Cantor was promoted to Extraordinary Professor in 1872 and made full Professor in 1879. To attain the latter rank at the age of 34 was a notable accomplishment, but Cantor desired a chair at a more prestigious university, in particular at Berlin, at that time the leading German university. However, his work encountered too much opposition for that to be possible. Kronecker, who headed mathematics at Berlin until his death in 1891, became increasingly uncomfortable with the prospect of having Cantor as a colleague, perceiving him as a "corrupter of youth" for teaching his ideas to a younger generation of mathematicians. Worse yet, Kronecker, a well-established figure within the mathematical community and Cantor's former professor, disagreed fundamentally with the thrust of Cantor's work ever since he intentionally delayed the publication of Cantor's first major publication in 1874. Kronecker, now seen as one of the founders of the constructive viewpoint in mathematics, disliked much of Cantor's set theory because it asserted the existence of sets satisfying certain properties, without giving specific examples of sets whose members did indeed satisfy those properties. Whenever Cantor applied for a post in Berlin, he was declined, and it usually involved Kronecker, so Cantor came to believe that Kronecker's stance would make it impossible for him ever to leave Halle.
Cantor's 1874 Crelle paper was the first to invoke the notion of a 1-to-1 correspondence, though he did not use that phrase. He then began looking for a 1-to-1 correspondence between the points of the unit square and the points of a unit line segment. In an 1877 letter to Richard Dedekind, Cantor proved a far stronger result: for any positive integer n, there exists a 1-to-1 correspondence between the points on the unit line segment and all of the points in an n-dimensional space. About this discovery Cantor wrote to Dedekind: "Je le vois, mais je ne le crois pas!" ("I see it, but I don't believe it!") The result that he found so astonishing has implications for geometry and the notion of dimension.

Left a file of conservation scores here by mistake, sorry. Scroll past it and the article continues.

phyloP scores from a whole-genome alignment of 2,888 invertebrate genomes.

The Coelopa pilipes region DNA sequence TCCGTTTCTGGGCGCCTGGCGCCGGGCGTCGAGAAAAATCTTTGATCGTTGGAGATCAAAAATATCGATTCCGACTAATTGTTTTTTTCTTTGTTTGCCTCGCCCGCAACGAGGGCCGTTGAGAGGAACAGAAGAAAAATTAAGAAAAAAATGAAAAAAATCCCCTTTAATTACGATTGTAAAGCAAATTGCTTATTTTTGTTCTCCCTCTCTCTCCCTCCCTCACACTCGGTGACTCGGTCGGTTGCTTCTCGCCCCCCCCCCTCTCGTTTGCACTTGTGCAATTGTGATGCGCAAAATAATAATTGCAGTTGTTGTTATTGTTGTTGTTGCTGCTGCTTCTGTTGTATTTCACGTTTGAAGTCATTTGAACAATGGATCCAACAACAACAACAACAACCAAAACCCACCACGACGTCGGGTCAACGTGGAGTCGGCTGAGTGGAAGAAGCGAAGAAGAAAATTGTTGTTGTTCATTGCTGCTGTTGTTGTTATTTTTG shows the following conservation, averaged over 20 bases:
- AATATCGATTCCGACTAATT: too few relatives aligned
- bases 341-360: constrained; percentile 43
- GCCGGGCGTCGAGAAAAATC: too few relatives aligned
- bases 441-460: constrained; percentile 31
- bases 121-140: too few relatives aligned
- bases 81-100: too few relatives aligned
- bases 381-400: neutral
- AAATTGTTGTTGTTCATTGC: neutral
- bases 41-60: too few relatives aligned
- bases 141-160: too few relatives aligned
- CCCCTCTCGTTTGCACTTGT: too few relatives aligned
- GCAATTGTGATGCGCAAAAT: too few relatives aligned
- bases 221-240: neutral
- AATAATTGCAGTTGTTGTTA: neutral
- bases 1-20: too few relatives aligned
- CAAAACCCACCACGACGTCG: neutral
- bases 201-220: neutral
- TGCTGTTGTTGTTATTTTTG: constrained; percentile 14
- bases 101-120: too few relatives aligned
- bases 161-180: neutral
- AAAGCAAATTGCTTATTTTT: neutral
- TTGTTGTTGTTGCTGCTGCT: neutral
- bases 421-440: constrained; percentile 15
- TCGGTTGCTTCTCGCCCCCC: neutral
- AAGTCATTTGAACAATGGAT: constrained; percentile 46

In 1878, Cantor submitted another paper to Crelle's Journal, in which he defined precisely the concept of a 1-to-1 correspondence and introduced the notion of "power" (a term he took from Jakob Steiner) or "equivalence" of sets: two sets are equivalent (have the same power) if there exists a 1-to-1 correspondence between them. Cantor defined countable sets (or denumerable sets) as sets which can be put into a 1-to-1 correspondence with the natural numbers, and proved that the rational numbers are denumerable. He also proved that n-dimensional Euclidean space R has the same power as the real numbers R, as does a countably infinite product of copies of R. While he made free use of countability as a concept, he did not write the word "countable" until 1883. Cantor also discussed his thinking about dimension, stressing that his mapping between the unit interval and the unit square was not a continuous one.
Between 1879 and 1884, Cantor published a series of six articles in Mathematische Annalen that together formed an introduction to his set theory. At the same time, there was growing opposition to Cantor's ideas, led by Kronecker, who admitted mathematical concepts only if they could be constructed in a finite number of steps from the natural numbers, which he took as intuitively given. For Kronecker, Cantor's hierarchy of infinities was inadmissible, since accepting the concept of actual infinity would open the door to paradoxes which would challenge the validity of mathematics as a whole. Cantor also introduced the Cantor set during this period.
In 1881, Cantor's Halle colleague Eduard Heine died, creating a vacant chair. Halle accepted Cantor's suggestion that it be offered to Dedekind, Heinrich M. Weber and Franz Mertens, in that order, but each declined the chair after being offered it. Friedrich Wangerin was eventually appointed, but he was never close to Cantor.